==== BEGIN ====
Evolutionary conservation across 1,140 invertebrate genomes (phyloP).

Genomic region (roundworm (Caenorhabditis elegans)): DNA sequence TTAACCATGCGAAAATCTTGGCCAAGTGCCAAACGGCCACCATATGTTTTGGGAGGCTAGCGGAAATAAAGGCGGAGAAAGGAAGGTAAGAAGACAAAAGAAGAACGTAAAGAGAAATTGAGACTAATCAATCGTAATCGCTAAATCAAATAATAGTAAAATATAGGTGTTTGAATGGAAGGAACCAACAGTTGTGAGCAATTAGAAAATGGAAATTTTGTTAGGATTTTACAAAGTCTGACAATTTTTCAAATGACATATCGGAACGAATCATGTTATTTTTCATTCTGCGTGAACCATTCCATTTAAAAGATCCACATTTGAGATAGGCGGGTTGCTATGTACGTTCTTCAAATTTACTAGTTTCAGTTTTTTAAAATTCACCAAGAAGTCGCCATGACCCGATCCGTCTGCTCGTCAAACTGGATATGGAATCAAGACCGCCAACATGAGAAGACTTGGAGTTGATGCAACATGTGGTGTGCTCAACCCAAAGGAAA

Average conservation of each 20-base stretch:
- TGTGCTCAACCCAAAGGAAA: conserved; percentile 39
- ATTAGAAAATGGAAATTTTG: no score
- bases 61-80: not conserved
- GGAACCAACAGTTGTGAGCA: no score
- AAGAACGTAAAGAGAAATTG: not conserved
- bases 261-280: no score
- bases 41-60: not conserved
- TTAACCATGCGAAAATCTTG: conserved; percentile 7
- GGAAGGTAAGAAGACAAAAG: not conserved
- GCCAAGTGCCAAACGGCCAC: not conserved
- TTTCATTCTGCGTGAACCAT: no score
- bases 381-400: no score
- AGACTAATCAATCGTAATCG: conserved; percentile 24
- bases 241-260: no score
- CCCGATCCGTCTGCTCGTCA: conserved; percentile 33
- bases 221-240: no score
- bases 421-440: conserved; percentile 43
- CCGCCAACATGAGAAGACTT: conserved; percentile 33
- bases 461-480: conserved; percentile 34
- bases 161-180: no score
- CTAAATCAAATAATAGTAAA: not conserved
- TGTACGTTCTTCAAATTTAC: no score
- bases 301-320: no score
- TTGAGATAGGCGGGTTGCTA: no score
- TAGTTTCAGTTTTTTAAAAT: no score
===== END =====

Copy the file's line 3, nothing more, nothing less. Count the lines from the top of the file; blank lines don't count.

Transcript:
Average conservation of each 20-base stretch: